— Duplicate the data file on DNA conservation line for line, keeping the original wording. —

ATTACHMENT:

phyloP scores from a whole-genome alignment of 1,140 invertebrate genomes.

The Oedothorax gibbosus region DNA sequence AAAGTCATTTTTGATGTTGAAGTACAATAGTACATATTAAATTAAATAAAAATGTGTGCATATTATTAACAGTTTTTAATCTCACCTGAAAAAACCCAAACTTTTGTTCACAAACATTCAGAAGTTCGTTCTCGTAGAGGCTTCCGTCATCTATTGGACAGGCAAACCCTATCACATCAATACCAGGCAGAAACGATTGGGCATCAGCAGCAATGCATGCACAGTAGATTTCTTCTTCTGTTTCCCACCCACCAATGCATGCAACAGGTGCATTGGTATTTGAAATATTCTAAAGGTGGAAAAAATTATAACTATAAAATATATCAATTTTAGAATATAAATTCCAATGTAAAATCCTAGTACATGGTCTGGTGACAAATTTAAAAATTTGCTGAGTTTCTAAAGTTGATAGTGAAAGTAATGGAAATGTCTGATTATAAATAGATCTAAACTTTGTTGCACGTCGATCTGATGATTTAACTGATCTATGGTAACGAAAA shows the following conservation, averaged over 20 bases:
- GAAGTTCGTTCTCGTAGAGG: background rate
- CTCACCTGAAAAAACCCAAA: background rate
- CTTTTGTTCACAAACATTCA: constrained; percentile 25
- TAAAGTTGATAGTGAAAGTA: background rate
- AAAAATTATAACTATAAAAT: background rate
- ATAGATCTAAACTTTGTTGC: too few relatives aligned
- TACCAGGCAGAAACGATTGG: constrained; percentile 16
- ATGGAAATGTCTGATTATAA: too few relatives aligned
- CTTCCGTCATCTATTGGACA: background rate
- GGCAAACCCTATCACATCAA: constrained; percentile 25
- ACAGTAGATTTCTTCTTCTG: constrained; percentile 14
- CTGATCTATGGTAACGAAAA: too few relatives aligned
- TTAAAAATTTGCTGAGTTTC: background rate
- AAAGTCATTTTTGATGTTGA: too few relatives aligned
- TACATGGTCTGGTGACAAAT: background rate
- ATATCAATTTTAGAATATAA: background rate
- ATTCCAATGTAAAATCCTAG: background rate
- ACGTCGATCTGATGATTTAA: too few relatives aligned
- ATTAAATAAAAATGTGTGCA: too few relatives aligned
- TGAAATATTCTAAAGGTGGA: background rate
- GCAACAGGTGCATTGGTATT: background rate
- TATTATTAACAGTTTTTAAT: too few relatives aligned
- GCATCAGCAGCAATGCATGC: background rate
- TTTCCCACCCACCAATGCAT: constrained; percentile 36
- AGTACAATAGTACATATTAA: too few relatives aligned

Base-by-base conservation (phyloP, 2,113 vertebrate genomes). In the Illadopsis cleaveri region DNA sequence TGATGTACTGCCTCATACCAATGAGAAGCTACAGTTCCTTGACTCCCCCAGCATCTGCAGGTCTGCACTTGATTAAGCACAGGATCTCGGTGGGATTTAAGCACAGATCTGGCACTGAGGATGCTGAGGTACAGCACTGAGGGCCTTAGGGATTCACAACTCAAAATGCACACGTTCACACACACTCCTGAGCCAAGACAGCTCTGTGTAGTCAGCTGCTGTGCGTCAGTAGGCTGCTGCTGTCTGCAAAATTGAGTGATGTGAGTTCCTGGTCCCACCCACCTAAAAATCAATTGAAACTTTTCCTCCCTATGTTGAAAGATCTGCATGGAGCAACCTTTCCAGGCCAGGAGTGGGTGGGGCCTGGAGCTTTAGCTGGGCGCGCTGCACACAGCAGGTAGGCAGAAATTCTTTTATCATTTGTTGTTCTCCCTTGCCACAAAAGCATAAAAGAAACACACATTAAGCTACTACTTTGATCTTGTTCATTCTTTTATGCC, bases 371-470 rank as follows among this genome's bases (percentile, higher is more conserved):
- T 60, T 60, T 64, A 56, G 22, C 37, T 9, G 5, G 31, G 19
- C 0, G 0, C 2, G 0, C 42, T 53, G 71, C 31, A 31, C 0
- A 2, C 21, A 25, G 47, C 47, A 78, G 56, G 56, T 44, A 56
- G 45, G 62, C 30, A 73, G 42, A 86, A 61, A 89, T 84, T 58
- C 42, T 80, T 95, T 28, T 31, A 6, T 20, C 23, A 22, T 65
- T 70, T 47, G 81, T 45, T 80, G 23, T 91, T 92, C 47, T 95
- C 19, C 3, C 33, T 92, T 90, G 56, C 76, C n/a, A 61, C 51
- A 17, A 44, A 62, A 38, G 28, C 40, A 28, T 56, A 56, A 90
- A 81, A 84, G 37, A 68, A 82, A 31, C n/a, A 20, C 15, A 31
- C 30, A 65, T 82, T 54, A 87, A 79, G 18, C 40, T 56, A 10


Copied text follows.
phyloP scores from a whole-genome alignment of 1,140 invertebrate genomes.

The Oedothorax gibbosus region DNA sequence AAAGTCATTTTTGATGTTGAAGTACAATAGTACATATTAAATTAAATAAAAATGTGTGCATATTATTAACAGTTTTTAATCTCACCTGAAAAAACCCAAACTTTTGTTCACAAACATTCAGAAGTTCGTTCTCGTAGAGGCTTCCGTCATCTATTGGACAGGCAAACCCTATCACATCAATACCAGGCAGAAACGATTGGGCATCAGCAGCAATGCATGCACAGTAGATTTCTTCTTCTGTTTCCCACCCACCAATGCATGCAACAGGTGCATTGGTATTTGAAATATTCTAAAGGTGGAAAAAATTATAACTATAAAATATATCAATTTTAGAATATAAATTCCAATGTAAAATCCTAGTACATGGTCTGGTGACAAATTTAAAAATTTGCTGAGTTTCTAAAGTTGATAGTGAAAGTAATGGAAATGTCTGATTATAAATAGATCTAAACTTTGTTGCACGTCGATCTGATGATTTAACTGATCTATGGTAACGAAAA shows the following conservation, averaged over 20 bases:
- GAAGTTCGTTCTCGTAGAGG: background rate
- CTCACCTGAAAAAACCCAAA: background rate
- CTTTTGTTCACAAACATTCA: constrained; percentile 25
- TAAAGTTGATAGTGAAAGTA: background rate
- AAAAATTATAACTATAAAAT: background rate
- ATAGATCTAAACTTTGTTGC: too few relatives aligned
- TACCAGGCAGAAACGATTGG: constrained; percentile 16
- ATGGAAATGTCTGATTATAA: too few relatives aligned
- CTTCCGTCATCTATTGGACA: background rate
- GGCAAACCCTATCACATCAA: constrained; percentile 25
- ACAGTAGATTTCTTCTTCTG: constrained; percentile 14
- CTGATCTATGGTAACGAAAA: too few relatives aligned
- TTAAAAATTTGCTGAGTTTC: background rate
- AAAGTCATTTTTGATGTTGA: too few relatives aligned
- TACATGGTCTGGTGACAAAT: background rate
- ATATCAATTTTAGAATATAA: background rate
- ATTCCAATGTAAAATCCTAG: background rate
- ACGTCGATCTGATGATTTAA: too few relatives aligned
- ATTAAATAAAAATGTGTGCA: too few relatives aligned
- TGAAATATTCTAAAGGTGGA: background rate
- GCAACAGGTGCATTGGTATT: background rate
- TATTATTAACAGTTTTTAAT: too few relatives aligned
- GCATCAGCAGCAATGCATGC: background rate
- TTTCCCACCCACCAATGCAT: constrained; percentile 36
- AGTACAATAGTACATATTAA: too few relatives aligned

Base-by-base conservation (phyloP, 2,113 vertebrate genomes). In the Illadopsis cleaveri region DNA sequence TGATGTACTGCCTCATACCAATGAGAAGCTACAGTTCCTTGACTCCCCCAGCATCTGCAGGTCTGCACTTGATTAAGCACAGGATCTCGGTGGGATTTAAGCACAGATCTGGCACTGAGGATGCTGAGGTACAGCACTGAGGGCCTTAGGGATTCACAACTCAAAATGCACACGTTCACACACACTCCTGAGCCAAGACAGCTCTGTGTAGTCAGCTGCTGTGCGTCAGTAGGCTGCTGCTGTCTGCAAAATTGAGTGATGTGAGTTCCTGGTCCCACCCACCTAAAAATCAATTGAAACTTTTCCTCCCTATGTTGAAAGATCTGCATGGAGCAACCTTTCCAGGCCAGGAGTGGGTGGGGCCTGGAGCTTTAGCTGGGCGCGCTGCACACAGCAGGTAGGCAGAAATTCTTTTATCATTTGTTGTTCTCCCTTGCCACAAAAGCATAAAAGAAACACACATTAAGCTACTACTTTGATCTTGTTCATTCTTTTATGCC, bases 371-470 rank as follows among this genome's bases (percentile, higher is more conserved):
- T 60, T 60, T 64, A 56, G 22, C 37, T 9, G 5, G 31, G 19
- C 0, G 0, C 2, G 0, C 42, T 53, G 71, C 31, A 31, C 0
- A 2, C 21, A 25, G 47, C 47, A 78, G 56, G 56, T 44, A 56
- G 45, G 62, C 30, A 73, G 42, A 86, A 61, A 89, T 84, T 58
- C 42, T 80, T 95, T 28, T 31, A 6, T 20, C 23, A 22, T 65
- T 70, T 47, G 81, T 45, T 80, G 23, T 91, T 92, C 47, T 95
- C 19, C 3, C 33, T 92, T 90, G 56, C 76, C n/a, A 61, C 51
- A 17, A 44, A 62, A 38, G 28, C 40, A 28, T 56, A 56, A 90
- A 81, A 84, G 37, A 68, A 82, A 31, C n/a, A 20, C 15, A 31
- C 30, A 65, T 82, T 54, A 87, A 79, G 18, C 40, T 56, A 10